Teaching Times Tables

Today I am writing my first blog post for the Australian Teacher’s Blog, having recently joined the list of collaborators. A little about me; I am Alison from Teaching Maths with Meaning. I have been teaching for 11 years and started off loving Maths and Science, but now I am a lover of all things Primary Education! I am currently on family leave, spending time at home with my toddler, but I am relief teaching throughout the week to keep my hand in the game. I love teaching everyday I get the chance, teacher for life!
Teaching Maths with Meaning

Today I want to talk about multiplication, specifically the teaching of Times Tables. We all have those students who love daily times tables tests, quickly remembering sums and recording them. As the days go on, they move up to the next level and get faster and faster. But what happens to those who are stuck on the x2 tables day after day? Perhaps they are slow, maybe they struggle memorising facts, maybe they know the answers just have trouble recording them? Whatever it is that holds these children back, should it be held against them everyday?

I believe learning times tables by rote definitely has a place in the classroom. I have taught so many students who love the challenge and get excited by daily tests. But the other students concern me, if I ignore their needs do they go onto Grade 5/6 and High School not knowing how to solve simple multiplication sums?

So what can we do? My biggest tip is get to know the multiplication sums individually, look at the numbers and look at the patterns. Memorising sums or songs may help some students, but may not help everyone in your class.

Forming arrays are where the discussion of multiplication begins. Students learn this skill in Foundation and gradually build on their understanding. At the beginning of your discussion on Timestables, you could teach the game Array Boxes – it’s a great reminder for students, as well as fun to see the game board fill up. Also head to NZ Maths for a great activity on Multiplication Stories. 

Skip Counting
Then I explicitly teach students to use skip counting to solve multiplication sums, we even use our fingers! Skip Counting can be done as a warm up verbally, written down on whiteboards or using the repeated addition on a calculator. Simply enter 5+5= on a calculator then continue to push =. It will skip count. Ask students to shut their eyes and press = until you tell them to stop, they love the competition! It leads to great discussion also.

So with skip counting we can check off
x2 tables = done!
x5 tables = done!
x10 tables = done!

Double Double
Approaching the 4 times tables as a double double is a great strategy. So if students know 2x4 = 8, then double it and they know 4x4 = 16, 2x10 = 20 so 4x10 = 40 therefore Double Double!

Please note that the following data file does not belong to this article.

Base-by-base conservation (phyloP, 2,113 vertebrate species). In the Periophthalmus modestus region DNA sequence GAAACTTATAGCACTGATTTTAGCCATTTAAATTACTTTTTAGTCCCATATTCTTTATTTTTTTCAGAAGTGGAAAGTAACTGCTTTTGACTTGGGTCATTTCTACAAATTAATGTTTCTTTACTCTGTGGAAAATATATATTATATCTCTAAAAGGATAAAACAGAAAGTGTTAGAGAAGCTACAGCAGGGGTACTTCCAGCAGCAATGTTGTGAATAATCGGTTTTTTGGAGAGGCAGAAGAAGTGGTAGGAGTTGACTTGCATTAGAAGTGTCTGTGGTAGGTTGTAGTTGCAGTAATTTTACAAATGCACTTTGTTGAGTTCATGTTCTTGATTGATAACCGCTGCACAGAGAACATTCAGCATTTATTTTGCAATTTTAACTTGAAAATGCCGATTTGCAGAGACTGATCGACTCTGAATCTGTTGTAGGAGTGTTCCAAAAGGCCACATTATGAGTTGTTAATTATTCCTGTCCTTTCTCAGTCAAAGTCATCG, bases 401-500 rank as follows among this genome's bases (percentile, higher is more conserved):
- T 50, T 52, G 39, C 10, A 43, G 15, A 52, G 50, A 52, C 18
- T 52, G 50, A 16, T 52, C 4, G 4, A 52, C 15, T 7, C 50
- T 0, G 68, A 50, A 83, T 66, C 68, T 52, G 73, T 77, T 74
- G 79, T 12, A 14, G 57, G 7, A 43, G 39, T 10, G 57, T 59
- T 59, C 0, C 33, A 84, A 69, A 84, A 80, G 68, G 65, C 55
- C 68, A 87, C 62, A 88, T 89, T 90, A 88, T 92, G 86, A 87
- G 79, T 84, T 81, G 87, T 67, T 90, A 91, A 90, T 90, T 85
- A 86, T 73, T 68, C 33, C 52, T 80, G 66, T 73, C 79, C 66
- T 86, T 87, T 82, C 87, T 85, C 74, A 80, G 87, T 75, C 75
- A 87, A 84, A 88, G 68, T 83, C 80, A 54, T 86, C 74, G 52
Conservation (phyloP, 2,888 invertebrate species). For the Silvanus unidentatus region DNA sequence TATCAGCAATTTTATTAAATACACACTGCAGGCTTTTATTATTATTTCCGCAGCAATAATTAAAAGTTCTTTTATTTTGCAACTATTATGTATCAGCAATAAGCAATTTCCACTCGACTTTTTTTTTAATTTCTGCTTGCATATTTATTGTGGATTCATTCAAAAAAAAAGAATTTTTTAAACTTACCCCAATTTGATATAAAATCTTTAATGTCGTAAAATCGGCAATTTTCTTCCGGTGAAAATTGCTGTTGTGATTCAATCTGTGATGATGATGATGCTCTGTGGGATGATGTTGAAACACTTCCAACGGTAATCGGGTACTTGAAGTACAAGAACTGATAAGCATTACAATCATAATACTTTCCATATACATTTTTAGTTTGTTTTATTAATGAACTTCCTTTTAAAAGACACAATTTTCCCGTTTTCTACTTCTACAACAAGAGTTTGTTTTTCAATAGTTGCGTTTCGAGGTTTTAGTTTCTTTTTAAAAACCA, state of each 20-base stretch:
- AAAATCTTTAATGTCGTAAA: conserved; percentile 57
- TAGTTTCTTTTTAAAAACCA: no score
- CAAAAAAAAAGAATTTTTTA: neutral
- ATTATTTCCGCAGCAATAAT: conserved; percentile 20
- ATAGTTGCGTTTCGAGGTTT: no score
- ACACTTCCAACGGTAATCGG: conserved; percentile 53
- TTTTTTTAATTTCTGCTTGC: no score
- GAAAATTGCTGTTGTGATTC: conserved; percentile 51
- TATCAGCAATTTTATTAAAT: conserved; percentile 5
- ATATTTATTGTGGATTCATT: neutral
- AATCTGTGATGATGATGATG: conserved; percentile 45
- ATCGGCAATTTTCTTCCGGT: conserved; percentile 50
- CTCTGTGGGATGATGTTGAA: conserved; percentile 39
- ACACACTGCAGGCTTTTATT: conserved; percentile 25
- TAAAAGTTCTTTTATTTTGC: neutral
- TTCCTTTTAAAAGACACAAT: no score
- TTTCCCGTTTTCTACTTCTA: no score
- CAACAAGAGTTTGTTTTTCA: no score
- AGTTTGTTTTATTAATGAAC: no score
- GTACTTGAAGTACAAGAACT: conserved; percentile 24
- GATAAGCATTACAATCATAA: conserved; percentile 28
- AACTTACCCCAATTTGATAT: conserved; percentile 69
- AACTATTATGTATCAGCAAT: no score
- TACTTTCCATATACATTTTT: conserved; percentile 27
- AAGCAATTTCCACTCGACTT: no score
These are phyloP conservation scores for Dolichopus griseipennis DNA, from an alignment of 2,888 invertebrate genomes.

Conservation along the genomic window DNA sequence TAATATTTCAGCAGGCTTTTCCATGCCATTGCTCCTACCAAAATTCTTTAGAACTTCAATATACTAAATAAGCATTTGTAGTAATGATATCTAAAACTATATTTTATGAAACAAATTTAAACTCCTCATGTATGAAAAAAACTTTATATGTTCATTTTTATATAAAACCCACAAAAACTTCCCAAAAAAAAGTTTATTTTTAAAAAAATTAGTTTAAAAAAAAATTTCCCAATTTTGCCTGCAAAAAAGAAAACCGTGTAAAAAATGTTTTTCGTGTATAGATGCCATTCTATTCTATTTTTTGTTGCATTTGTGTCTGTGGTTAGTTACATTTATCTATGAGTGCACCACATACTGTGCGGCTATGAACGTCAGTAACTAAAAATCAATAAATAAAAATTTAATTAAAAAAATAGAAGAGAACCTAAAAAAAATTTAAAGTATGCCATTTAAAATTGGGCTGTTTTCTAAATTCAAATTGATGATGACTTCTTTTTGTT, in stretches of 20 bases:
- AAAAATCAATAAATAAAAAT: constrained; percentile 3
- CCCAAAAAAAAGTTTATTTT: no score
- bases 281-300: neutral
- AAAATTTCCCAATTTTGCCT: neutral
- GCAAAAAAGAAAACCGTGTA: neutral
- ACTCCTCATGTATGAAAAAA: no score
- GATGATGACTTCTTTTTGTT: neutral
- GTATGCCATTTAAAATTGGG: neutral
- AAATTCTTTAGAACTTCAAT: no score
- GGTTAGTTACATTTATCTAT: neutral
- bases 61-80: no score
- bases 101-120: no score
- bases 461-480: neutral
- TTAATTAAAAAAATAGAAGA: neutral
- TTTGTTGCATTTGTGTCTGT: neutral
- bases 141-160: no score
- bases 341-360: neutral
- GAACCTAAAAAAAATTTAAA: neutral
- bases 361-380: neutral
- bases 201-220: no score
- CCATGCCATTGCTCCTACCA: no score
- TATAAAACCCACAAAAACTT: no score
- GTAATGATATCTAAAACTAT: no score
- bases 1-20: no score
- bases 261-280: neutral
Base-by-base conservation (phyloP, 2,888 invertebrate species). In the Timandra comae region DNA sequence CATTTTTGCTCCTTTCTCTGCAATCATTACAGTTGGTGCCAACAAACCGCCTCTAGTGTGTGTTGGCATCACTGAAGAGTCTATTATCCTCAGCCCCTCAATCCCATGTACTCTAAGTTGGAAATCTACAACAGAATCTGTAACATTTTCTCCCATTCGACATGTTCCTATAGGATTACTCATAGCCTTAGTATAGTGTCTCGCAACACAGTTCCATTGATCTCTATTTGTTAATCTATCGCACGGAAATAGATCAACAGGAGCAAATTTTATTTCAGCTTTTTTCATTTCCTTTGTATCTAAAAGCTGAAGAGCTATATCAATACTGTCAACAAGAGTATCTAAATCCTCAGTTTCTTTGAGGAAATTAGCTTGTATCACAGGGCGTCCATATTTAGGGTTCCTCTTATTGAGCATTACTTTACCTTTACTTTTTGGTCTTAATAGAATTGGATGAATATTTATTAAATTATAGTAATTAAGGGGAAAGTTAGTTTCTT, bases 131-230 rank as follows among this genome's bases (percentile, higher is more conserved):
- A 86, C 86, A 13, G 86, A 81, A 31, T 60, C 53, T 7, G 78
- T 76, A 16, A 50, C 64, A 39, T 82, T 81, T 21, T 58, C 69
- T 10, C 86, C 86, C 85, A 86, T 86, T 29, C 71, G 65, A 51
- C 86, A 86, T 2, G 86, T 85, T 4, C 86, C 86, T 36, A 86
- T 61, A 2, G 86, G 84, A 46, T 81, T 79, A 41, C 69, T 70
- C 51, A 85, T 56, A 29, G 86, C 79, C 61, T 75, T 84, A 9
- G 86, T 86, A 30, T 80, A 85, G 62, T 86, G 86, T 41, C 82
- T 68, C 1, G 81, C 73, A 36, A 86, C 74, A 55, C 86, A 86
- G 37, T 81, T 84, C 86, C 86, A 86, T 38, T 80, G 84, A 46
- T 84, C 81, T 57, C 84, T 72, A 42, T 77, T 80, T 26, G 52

x4 tables = done!

This approach can also be used for the x6 times tables if student's know the x3 times tables. 3x6 = 18 which means 6x6 must equal double 18.

x6 tables = done!

This strategy can also be used for the 12 times tables but there are easier ways.

Visual Strategies
There are some great videos on youtube teaching times tables strategies. I particularly like this one for the 3 times tables. By creating a simple grid, you can show the pattern when counting by 3. The same presenter has a video for learning x7 tables which is equally as easy!

x3 tables = done!
x7 tables = done!

Times tables charts are on display in my classroom and students are encouraged to use them. If we are completing a longer multiplication sum, students can show me they understand the process and get the answer correct, even if they can't memorise their sums.

We all know the x9 trick using your fingers - I often see students using this strategy in class time. If you are unsure about it check out this explanation.

x9 tables = done!

11 Times Tables = Easy!
Students often find the 11 times tables fun and easy and can quickly recall the double of the number, until the reach 11x10.

x11 tables = done!

Addition assisting Multiplication
When teaching the 12 times tables, simply break the sum up. If student's know their 10 times tables and know their 2 times tables, then they can solve any 12 times tables problem.
12 x 4 =
10 x 4 = 40
2 x 4 = 8
So 40 + 8 = 48 therefore 12 x 4 = 48

3 for Free
Teaching students the strategy of 3 for Free helps them understand that if they know
3 multiply 4 = 12
They also know
4 multiply 3 = 12
12 divided by 4 = 3
12 divided by 3 = 4
Using this strategy will give students double the number of times tables. You can learn more about this strategy here

Some Resources You Might Like

This art/maths activity is based on skip counting where student’s draw lines to create circular patterns. Discuss the different patterns different numbers make. Students will be able to visually see the link between different sets of timetables.

Find out more about the 3 for Free Strategy in this pack, where you can purchase fact family cards to use in games and in class activities.

Check out this Times Tables Pack from Paula's Place or Times Table Posters from Miss Jacob's Little Learners for posters, checklists and activities. 

I hope you found this blog post useful, until next time,



  1. I'm a big fan of using www.beanbeanbean.com to help with times tables! It's only useful once your kids can do up to 12, but it's a lot of fun and the website donates to a great cause.

  2. Great blog, thank you for sharing,
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